Olympic bronze-medal winning ice skater Johnny Weir’s marriage to his attorney husband, Victor Varnov, is on thin ice. The pair wed in New York City on New Year’s Eve in 2011 in a civil ceremony. Weir filed for divorce in February of 2014 citing domestic difficulties, and not unlike his flamboyant shows on the ice, the demise of his marriage has seen its fair share of drama. So far the divorce has included accusations of adultery, meddling in-laws, and even arguments over custody of the couple’s beloved dog! While many of these are typical issues dealt with in divorce cases, the dissolution of a homosexual marriage is a rapidly changing area of the law.
Thankfully for Weir and his husband, they aren’t seeking a divorce in Georgia, where there are currently very few legal protections for same sex couples. Georgia’s Constitutional Amendment 1 was passed in 2004 and makes it unconstitutional for the state to recognize gay marriage. Therefore, even if a same sex couple had been in a committed relationship for years or had been legally married in another state, their divorce petition would be denied as a matter of law. But this state of the law doesn’t change the reality that there are countless same sex couples living in Georgia. When same sex couples reach the end of their relationship, one or both of them can be in an extremely vulnerable position due to the lack of precedent regarding the division of their assets and/or debts.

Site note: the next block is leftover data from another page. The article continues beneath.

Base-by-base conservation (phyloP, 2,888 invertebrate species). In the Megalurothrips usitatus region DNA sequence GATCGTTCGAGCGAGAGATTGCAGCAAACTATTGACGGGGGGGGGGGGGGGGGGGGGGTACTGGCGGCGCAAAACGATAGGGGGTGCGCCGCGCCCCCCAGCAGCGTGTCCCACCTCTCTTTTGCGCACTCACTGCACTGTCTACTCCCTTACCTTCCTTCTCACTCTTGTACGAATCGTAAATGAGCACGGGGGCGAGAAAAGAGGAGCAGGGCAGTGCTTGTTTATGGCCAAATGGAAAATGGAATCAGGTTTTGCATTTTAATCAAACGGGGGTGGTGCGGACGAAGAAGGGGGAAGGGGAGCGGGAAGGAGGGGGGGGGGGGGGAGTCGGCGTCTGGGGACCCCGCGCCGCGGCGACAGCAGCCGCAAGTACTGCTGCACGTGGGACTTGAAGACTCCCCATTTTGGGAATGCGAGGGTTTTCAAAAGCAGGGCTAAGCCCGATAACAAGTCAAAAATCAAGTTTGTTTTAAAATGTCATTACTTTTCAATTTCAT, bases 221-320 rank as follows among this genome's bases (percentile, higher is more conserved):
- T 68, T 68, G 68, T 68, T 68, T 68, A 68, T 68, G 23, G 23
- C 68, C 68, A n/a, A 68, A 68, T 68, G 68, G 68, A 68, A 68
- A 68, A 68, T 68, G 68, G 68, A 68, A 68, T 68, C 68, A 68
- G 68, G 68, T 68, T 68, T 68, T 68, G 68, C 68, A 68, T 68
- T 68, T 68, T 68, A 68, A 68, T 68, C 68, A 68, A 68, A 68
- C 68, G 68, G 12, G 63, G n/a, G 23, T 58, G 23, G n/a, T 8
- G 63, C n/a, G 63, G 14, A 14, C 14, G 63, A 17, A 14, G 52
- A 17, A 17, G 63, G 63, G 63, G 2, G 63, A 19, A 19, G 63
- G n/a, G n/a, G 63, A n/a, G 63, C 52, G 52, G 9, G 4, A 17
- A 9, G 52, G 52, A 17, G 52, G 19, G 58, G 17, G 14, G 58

Because there is virtually no legal precedent in Georgia for the dissolution of same sex relationships, attorneys often have to get creative and use equitable theories and principles that are more traditionally used in business litigation. For example, if the couple owned real estate together and both names are listed on the deed, either party could seek a partition of the property, at which point the Court would either apportion each party’s interest in the property, or possibly force the sale of the property so the proceeds can be divided. Same sex couples can try to accomplish the division of non-real estate assets and personal property through other quasi-contract legal theories, but these approaches are still relatively uncertain. Even the most creative legal approaches cannot allow for spousal support in a situation where one partner of a same sex relationship has been financially dependent on the other for a long period of time.
While there is very little clarity for same sex couples going through a separation in Georgia, recent high profile rulings on same sex marriages could mean new developments on the horizon for the state of the law. Thankfully for Weir and his husband, they are divorcing in New Jersey, where same sex marriages are recognized and their legal rights to divorce have already been established. Now they can focus on the truly important issues, like custody of their precious pooch! According to Court papers obtained by PEOPLE, Weir’s husband claims that although their beloved dog was purchased by Weir, it should be awarded to him because it was “a ‘make-up gift’ after he caught Weir sending inappropriate text messages to another man. A battle over the pup may be brewing, as Weir told People magazine last year that the dog was “the love of his life” and has been posting photographs of the dog on Instagram since the divorce proceedings began.
To find out how pets are treated in a divorce in Georgia, visit Leslee Champion‘s blog post: http://www.odelloneal.com/blog/for-the-good-of-the-order/who-let-the-dogs-out